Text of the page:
Republican Party officials said they will file a complaint with the Federal Election Commission Monday asking for an audit of Barack Obama's campaign contributions.
In announcing the move Sunday, they said they were concerned that the Democratic presidential candidate may be accepting donations from foreign nationals, and may also be taking a large number of donations that exceed federal limits for individuals.
U.S. law prohibits foreign nationals from contributing to American candidates, but campaigns from both parties have sought money from Americans living abroad.
The Republican Party cited a large amount of money coming to the Democratic presidential candidate from overseas, and a small amount of money that he has returned from foreigners, in explaining their complaint.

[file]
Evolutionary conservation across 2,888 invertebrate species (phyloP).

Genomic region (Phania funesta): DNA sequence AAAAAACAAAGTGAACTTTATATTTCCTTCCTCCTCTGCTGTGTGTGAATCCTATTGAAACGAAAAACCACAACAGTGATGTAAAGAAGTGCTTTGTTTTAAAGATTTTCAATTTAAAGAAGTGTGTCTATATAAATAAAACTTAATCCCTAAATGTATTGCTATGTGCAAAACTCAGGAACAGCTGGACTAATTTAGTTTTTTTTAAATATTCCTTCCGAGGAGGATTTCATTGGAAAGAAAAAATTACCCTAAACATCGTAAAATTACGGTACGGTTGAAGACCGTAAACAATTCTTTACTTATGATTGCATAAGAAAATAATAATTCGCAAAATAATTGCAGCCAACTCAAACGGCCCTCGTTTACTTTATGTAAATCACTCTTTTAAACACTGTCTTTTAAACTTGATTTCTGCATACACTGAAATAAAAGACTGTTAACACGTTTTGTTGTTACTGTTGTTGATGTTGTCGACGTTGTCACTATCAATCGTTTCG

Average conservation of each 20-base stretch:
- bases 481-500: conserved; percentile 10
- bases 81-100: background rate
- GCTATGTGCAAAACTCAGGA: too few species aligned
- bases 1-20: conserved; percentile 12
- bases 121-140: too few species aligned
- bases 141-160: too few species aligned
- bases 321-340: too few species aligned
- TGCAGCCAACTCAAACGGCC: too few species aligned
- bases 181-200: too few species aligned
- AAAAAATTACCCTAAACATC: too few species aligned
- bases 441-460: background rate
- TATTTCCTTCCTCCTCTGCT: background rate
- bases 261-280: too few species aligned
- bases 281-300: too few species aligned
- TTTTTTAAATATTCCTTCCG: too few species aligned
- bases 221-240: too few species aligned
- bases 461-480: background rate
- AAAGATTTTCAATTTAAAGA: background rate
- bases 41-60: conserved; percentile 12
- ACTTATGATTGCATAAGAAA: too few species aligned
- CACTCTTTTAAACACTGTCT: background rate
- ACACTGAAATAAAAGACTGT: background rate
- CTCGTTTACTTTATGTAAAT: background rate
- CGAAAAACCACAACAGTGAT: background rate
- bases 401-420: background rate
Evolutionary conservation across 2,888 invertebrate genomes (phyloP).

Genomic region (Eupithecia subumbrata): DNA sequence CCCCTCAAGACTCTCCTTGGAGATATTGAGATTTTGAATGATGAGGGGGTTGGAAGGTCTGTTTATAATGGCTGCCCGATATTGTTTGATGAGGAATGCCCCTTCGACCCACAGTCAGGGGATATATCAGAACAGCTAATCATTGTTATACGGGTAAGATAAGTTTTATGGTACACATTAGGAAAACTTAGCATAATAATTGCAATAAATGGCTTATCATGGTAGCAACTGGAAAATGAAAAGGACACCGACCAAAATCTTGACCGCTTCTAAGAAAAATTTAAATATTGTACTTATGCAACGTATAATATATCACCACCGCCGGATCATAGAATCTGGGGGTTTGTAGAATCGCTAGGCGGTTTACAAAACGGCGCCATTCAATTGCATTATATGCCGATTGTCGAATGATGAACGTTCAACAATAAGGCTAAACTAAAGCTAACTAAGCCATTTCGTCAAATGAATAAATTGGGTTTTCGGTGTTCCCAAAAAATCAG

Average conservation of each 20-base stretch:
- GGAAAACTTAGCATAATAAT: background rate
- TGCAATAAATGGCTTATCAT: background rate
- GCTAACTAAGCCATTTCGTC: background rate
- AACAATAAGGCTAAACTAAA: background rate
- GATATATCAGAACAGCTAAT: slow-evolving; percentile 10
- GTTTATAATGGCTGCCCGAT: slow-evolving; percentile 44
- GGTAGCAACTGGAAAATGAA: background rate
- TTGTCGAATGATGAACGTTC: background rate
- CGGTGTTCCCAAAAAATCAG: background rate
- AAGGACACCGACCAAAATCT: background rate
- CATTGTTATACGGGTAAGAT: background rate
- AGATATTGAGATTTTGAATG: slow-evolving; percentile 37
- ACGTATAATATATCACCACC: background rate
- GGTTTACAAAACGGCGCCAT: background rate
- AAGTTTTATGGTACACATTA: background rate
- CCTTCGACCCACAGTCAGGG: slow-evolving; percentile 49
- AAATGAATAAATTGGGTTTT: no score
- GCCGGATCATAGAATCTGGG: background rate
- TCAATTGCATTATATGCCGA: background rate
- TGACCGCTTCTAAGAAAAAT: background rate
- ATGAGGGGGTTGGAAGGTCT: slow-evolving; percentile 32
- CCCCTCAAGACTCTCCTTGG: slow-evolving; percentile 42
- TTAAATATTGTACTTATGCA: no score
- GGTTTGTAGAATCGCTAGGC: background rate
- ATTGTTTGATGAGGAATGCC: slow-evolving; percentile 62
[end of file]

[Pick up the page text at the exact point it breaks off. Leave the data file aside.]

The party's lawyers also pointed to news reports of foreigners giving money to Sen. Obama, although the Obama campaign says it has either rejected or returned the money. [The Wall Street Journal, 10/6/08]
Wash. Post: "FEC Audit ... Found No Evidence To Substantiate Those Allegations." In an article reporting on an audit of Obama's 2008 campaign by the Federal Election Commission, the Washington Post wrote:
In 2008, Republicans made an issue out of the millions in small donations that Obama's campaign raised in the last two months of the campaign, charging that he was accepting money from foreigners or fictitious people.
The FEC audit, which included an investigation of "contributions from prohibited sources," found no evidence to substantiate those allegations. [The Washington Post, 4/19/12]